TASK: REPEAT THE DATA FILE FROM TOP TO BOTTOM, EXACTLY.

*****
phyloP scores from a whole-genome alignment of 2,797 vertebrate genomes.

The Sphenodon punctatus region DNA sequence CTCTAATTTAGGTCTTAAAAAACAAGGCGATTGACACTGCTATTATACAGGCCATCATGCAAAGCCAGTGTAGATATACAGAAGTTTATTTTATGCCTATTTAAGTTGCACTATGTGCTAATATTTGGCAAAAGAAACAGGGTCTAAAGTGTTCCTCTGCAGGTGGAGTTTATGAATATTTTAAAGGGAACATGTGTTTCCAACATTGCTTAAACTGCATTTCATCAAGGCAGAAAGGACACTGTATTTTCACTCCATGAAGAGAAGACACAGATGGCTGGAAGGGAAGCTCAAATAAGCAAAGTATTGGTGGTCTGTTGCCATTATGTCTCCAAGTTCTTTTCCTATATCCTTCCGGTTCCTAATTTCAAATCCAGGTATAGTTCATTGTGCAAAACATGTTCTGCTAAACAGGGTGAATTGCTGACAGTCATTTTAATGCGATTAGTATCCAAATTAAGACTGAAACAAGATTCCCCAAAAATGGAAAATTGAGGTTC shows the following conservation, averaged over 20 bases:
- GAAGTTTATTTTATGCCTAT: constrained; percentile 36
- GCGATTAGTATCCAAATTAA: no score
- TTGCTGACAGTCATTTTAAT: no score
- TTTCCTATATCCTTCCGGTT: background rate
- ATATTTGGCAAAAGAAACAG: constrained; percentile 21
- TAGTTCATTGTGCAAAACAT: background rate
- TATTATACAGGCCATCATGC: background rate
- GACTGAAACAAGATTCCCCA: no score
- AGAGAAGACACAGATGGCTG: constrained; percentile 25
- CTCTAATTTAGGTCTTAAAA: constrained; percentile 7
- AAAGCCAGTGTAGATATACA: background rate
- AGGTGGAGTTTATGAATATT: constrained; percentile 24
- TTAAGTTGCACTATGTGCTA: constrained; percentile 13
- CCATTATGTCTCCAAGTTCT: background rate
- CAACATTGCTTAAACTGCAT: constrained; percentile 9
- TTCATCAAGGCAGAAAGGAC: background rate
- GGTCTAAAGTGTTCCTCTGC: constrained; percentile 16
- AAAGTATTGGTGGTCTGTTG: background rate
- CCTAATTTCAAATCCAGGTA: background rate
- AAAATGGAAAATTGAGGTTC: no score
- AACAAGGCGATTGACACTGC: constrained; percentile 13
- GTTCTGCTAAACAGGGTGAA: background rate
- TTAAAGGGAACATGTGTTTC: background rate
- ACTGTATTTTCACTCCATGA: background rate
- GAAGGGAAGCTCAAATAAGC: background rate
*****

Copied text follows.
phyloP scores from a whole-genome alignment of 2,797 vertebrate genomes.

The Sphenodon punctatus region DNA sequence CTCTAATTTAGGTCTTAAAAAACAAGGCGATTGACACTGCTATTATACAGGCCATCATGCAAAGCCAGTGTAGATATACAGAAGTTTATTTTATGCCTATTTAAGTTGCACTATGTGCTAATATTTGGCAAAAGAAACAGGGTCTAAAGTGTTCCTCTGCAGGTGGAGTTTATGAATATTTTAAAGGGAACATGTGTTTCCAACATTGCTTAAACTGCATTTCATCAAGGCAGAAAGGACACTGTATTTTCACTCCATGAAGAGAAGACACAGATGGCTGGAAGGGAAGCTCAAATAAGCAAAGTATTGGTGGTCTGTTGCCATTATGTCTCCAAGTTCTTTTCCTATATCCTTCCGGTTCCTAATTTCAAATCCAGGTATAGTTCATTGTGCAAAACATGTTCTGCTAAACAGGGTGAATTGCTGACAGTCATTTTAATGCGATTAGTATCCAAATTAAGACTGAAACAAGATTCCCCAAAAATGGAAAATTGAGGTTC shows the following conservation, averaged over 20 bases:
- GAAGTTTATTTTATGCCTAT: constrained; percentile 36
- GCGATTAGTATCCAAATTAA: no score
- TTGCTGACAGTCATTTTAAT: no score
- TTTCCTATATCCTTCCGGTT: background rate
- ATATTTGGCAAAAGAAACAG: constrained; percentile 21
- TAGTTCATTGTGCAAAACAT: background rate
- TATTATACAGGCCATCATGC: background rate
- GACTGAAACAAGATTCCCCA: no score
- AGAGAAGACACAGATGGCTG: constrained; percentile 25
- CTCTAATTTAGGTCTTAAAA: constrained; percentile 7
- AAAGCCAGTGTAGATATACA: background rate
- AGGTGGAGTTTATGAATATT: constrained; percentile 24
- TTAAGTTGCACTATGTGCTA: constrained; percentile 13
- CCATTATGTCTCCAAGTTCT: background rate
- CAACATTGCTTAAACTGCAT: constrained; percentile 9
- TTCATCAAGGCAGAAAGGAC: background rate
- GGTCTAAAGTGTTCCTCTGC: constrained; percentile 16
- AAAGTATTGGTGGTCTGTTG: background rate
- CCTAATTTCAAATCCAGGTA: background rate
- AAAATGGAAAATTGAGGTTC: no score
- AACAAGGCGATTGACACTGC: constrained; percentile 13
- GTTCTGCTAAACAGGGTGAA: background rate
- TTAAAGGGAACATGTGTTTC: background rate
- ACTGTATTTTCACTCCATGA: background rate
- GAAGGGAAGCTCAAATAAGC: background rate